Hi niki! Do you make blini with white wheat flour in Romania? Share you recipe with us. And come on over, you can sit at my kitchen table and eat blini hot from the pan!

Russell Ragsdale said...

Hi roger! Sorry about the long, preachy post. I do get in a bit of a mood sometimes! ;o)

Roger Stevens said...

That's okay. I wasn't really going to write to University Challenge. The whole language is interesting isn't it?

So - I'm looking forward to the blini recipe
:-)

Russell Ragsdale said...

Roger, I think the whole spectrum of change is fascinating from food to language to deciding Darwin's survival of the fittest idea isn't going to make it. I'd like to get people posting their favorite blini recipes kind of like your top five thing but but unfortunately the topic is terminally restrictive.

I'm in the process of creating a Spring dinner menu to post soon, so the blini will have to come a bit later. But, never fear, I'm alrady planning it with photos and all. Blini making is a complicated art and I love it. Can't wait to make some more!

Hang on the recipe is coming!

Sue hardy-Dawson said...

Have you got the orriginal buckweat one I'm on a gluten free diet. All the recipies I've tried for anything resembling a pancake are enogh to put you off food.

Russell Ragsdale said...

Sue, if I don't have it somewhere in my collection, I'm sure one of my colleagues has it. I have seen it in collections of turn of the century (1900) Russian recipes and also in Russian emigrant cookbooks published between the 50's-80's. I'll turn one up for you!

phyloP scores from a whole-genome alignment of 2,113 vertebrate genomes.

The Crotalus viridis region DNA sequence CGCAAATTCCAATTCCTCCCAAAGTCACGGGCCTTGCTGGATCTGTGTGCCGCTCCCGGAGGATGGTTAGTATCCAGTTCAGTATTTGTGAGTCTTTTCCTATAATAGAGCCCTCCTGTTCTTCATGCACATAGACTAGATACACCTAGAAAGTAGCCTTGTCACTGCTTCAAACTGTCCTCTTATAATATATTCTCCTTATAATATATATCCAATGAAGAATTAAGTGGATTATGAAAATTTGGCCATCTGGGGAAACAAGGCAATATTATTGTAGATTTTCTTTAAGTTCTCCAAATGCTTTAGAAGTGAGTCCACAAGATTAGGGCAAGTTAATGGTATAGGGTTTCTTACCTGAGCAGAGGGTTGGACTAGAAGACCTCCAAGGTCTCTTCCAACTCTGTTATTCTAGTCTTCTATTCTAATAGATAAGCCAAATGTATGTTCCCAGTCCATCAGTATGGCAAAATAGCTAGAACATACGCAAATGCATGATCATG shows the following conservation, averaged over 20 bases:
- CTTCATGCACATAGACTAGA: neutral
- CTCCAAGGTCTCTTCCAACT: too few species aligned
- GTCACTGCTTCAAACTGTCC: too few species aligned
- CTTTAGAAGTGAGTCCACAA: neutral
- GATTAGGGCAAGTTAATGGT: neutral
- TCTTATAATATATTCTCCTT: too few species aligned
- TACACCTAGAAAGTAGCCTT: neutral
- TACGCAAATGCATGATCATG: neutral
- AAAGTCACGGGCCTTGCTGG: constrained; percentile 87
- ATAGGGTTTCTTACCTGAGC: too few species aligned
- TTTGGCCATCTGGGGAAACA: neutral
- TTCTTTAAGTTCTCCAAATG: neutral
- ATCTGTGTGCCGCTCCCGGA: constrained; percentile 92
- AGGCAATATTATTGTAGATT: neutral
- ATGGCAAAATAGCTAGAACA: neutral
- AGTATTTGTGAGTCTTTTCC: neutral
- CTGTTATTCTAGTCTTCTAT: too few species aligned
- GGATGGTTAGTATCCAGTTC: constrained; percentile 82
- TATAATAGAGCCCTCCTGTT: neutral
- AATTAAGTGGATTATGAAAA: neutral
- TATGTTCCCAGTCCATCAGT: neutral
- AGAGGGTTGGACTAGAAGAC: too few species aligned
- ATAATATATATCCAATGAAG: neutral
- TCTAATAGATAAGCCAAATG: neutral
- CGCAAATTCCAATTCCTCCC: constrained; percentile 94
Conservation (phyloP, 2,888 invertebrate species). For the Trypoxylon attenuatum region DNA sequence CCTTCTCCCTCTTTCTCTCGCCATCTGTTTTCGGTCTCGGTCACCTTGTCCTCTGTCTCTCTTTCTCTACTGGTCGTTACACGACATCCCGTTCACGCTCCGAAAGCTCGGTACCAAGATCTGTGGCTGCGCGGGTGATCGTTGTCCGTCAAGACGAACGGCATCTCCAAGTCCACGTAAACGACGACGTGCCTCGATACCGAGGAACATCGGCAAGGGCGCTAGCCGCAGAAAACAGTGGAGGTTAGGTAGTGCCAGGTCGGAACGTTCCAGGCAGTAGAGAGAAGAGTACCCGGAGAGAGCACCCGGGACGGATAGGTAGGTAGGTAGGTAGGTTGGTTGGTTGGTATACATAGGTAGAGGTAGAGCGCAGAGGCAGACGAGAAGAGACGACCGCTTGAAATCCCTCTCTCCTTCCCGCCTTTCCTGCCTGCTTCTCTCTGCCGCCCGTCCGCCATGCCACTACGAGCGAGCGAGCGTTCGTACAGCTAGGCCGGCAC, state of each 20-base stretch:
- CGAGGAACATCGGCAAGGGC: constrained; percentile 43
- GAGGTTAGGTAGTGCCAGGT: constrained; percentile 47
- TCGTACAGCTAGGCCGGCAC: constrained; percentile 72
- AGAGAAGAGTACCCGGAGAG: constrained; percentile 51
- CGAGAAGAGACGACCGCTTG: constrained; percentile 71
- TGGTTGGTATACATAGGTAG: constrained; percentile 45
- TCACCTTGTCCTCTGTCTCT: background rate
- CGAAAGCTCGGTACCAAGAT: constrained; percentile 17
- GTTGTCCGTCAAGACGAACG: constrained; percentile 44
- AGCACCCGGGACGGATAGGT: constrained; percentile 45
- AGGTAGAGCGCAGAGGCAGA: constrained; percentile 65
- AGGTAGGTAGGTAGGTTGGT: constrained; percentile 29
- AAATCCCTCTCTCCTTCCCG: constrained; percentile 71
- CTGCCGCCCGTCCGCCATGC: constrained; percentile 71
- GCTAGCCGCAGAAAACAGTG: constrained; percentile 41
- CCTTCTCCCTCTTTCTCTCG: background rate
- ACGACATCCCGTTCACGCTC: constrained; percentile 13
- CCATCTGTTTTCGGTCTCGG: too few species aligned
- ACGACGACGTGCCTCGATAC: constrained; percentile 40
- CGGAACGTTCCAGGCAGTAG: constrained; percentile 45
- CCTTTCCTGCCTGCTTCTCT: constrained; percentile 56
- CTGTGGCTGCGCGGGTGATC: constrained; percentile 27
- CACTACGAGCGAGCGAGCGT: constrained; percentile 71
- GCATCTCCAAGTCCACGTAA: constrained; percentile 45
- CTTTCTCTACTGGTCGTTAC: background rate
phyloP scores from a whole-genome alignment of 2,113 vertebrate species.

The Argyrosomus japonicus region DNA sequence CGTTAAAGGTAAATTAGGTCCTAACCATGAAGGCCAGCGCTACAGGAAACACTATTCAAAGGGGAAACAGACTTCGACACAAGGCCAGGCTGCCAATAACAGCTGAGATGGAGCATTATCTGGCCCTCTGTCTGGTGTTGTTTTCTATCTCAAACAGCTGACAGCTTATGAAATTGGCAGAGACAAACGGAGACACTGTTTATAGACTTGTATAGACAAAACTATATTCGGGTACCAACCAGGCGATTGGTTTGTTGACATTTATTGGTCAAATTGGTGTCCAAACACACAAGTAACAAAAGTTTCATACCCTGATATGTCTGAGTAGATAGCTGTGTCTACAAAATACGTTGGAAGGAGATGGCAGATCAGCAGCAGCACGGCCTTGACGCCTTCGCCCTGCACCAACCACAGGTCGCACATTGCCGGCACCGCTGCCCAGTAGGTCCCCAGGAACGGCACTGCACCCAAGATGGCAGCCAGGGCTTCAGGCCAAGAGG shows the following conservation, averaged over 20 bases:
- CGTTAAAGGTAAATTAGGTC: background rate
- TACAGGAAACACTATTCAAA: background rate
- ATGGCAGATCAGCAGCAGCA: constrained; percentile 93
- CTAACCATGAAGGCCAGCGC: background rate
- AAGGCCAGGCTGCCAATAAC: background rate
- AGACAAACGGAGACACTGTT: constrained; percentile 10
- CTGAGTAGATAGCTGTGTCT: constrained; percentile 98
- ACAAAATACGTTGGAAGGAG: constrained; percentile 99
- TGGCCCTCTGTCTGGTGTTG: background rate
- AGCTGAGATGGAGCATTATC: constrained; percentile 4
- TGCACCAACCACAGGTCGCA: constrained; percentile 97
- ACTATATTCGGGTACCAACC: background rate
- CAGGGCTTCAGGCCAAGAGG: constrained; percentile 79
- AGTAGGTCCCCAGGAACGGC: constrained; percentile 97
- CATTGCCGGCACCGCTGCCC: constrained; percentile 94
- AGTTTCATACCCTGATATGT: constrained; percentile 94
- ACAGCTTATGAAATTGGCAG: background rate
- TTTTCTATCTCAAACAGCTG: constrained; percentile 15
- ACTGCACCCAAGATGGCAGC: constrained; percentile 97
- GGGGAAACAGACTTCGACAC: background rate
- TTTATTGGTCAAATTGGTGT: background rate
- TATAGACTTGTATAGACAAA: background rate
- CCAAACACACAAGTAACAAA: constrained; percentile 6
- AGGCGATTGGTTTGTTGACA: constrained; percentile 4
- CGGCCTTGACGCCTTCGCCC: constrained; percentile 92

Julie said...

What all do you do w/ a blini? I have seen them used here in the states w/ caviar, but they are smaller, usually spinach and thicker. they kind of look like sweedish pancakes which I guess are kind of like crepes also.

Russell Ragsdale said...

I love them with sour cream and jam for late breakfast on a lazy Saturday. They also fry ground beef and onions and add cooked rice to it. Then they roll the meat/rice mix in blini (like a little pillow), put a tablespoon of sour cream on top and eat them up 2 or 3 to a serving!

Sue hardy-Dawson said...

I've posted several comments that seem to have got lost in ciber space, is anyone else having problems with polta-blog?

Sue hardy-Dawson said...

Ignor my previous comment I just found one, Polta-blog again.

Sue hardy-Dawson said...

That would be really great, I have just finished an essay which I have no love for, will have to hand it in before I can become more objective

Russell Ragsdale said...

Hi Sue! Glad you found your posts. I get them as an e-mail and sometimes have to really go searching to find them all. This blog is becoming a little too cumbersome - I'm in the process of writing a new template for it so it will be easier to use. Congrats on finishing that essay. I am an essay writer as well as poet (late life discovery thanks to having to write a newspaper food column for several years). The last essay (formal) I wrote, however, was 23 typewritten pages with something around 65 footnotes. It is pratically impossible to read and has ground to a halt the series of essays I was working on. Yuk!!!

Briefly speaking (that will be a real change), you have my condolences!